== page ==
Principle #1: Read it literally

We take the Bible at face value. We generally take everyday things in life as literal or at face value. This is a common sense approach. The golden rule of interpretation is “when the plain sense of the scripture makes common sense, seek no other sense.” Therefore, take every word at its primary, usual, meaning, unless the facts of the immediate context, studied in the light of related passages and fundamental truths, clearly indicate otherwise.

Principle #2: Read it in context

Too many people take a favourite bible verse and use it out of context. We must look and consider the verses immediately before, after, and around the passage. We must consider the book of the Bible and the section of the Bible in which the passage occurs.

Principle #3:  Scripture Interprets Scripture

All essential doctrines are fully and clearly explained – either in the immediate context, or somewhere else in the Bible. You need to keep two essential ‘rules’ for applying this principle:

1)  The context of the two passages must be the same.

2) The plain passage must be used to guide our interpretation of a less clear passage – not the other way around!

Principle #4: Progressive revelation

Even though not all of the books in the bible are in the order they were written in, God has gradually unfolded His plans and purposes from the Old Testament to the New. He did not reveal them all at once and so the people of the Old Testament lived under a much different revelation from that which we have today. We must take this into account when applying God’s word to our lives.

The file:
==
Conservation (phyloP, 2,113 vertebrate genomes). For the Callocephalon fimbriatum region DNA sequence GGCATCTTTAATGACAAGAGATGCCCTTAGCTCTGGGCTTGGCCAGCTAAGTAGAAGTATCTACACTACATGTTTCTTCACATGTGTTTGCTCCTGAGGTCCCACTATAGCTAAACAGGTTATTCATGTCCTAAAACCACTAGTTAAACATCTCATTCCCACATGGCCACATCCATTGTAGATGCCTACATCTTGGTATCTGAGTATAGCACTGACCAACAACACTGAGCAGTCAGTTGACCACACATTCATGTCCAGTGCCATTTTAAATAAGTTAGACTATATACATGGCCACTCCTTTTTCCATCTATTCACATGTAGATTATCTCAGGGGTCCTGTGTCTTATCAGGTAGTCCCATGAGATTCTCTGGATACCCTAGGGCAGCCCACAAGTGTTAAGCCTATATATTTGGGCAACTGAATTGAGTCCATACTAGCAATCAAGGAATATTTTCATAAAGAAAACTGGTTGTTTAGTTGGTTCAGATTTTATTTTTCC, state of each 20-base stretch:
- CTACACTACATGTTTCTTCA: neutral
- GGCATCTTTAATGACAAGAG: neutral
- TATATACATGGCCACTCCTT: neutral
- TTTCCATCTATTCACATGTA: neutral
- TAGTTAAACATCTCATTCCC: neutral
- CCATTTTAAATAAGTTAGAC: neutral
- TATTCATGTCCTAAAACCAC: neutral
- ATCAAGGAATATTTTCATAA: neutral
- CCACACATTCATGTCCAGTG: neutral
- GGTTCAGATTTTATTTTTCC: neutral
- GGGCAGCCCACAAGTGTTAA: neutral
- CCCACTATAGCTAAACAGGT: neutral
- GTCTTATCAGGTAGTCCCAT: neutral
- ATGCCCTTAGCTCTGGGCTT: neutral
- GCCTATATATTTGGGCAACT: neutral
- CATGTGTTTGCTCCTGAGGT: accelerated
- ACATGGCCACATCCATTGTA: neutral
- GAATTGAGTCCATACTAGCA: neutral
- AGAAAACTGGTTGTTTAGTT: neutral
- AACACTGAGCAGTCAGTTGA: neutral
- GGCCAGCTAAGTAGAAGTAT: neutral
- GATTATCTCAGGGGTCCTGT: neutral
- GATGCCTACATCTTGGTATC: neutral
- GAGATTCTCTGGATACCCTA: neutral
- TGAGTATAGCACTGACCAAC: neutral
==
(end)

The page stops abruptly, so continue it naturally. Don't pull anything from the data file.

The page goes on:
Principle #5: We cannot understand an infinite God

God’s ways are so much higher than our ways; we need to understand this when reading the Bible. It is God the infinite communicating with man the finite. God is like a parent explaining things to a small child in ways that it can understand. For this reason we need to be careful when taking passages that describe God, especially ones which say that He has wings or other bodily parts. He is revealing to us truths in ways that we can understand but not necessarily expecting us to take them literally.

Principle #6: The Bible is in harmony

No part of the Bible should be interpreted so as to contradict another part of itself. We start reading and studying with the understanding that the bible is perfect and inerrant because it is God himself revealing to us His ways and His plan for salvation. Proper application of hermeneutical principles will resolve apparent conflicts.

Principle #7: Different styles (Genres)

The different books of the Bible were written in quite different styles. Some are historical books, some are poetry and wise sayings; some were for teaching and the application of doctrine and some, like Revelation, were written in a style that is not even used today called apocalyptic. And some were written in a combination of these styles. To interpret the Bible we need to take these different literary forms into consideration. Given they were written in different languages as well, the study of word meanings, grammar, and syntax of the original languages is important for a proper understanding of scripture.

Principle #8:  Historical background

The Bible was written in specific cultures at particular points in time.  While they are universal in application, the truths in the Bible can most fully be realised only when taking the surrounding culture and history into account.

Conclusions

To study the Bible properly doesn’t mean you have to study ancient Hebrew or Greek or have a detailed knowledge of ancient history and geography. A decent study bible will really help. I personally use the ESV study bible along with a few commentaries, in particular those written by Berkhoff, Grudem and Ryrie (although I don’t agree with everything in them by any stretch!!). There are a number of other tools available such as lexicons and bible dictionaries, but don’t get bogged down in these. All you need to do is read the bible, ask the Holy Spirit to guide you and with a prayerful attitude hold the above principles in your mind. You will not fail to grow in your knowledge of God.

“But examine everything carefully; hold fast to that which is good” (1 Thessalonians 5:21)

 December 5, 2012  Posted by at 11:40 pm Bible No Responses »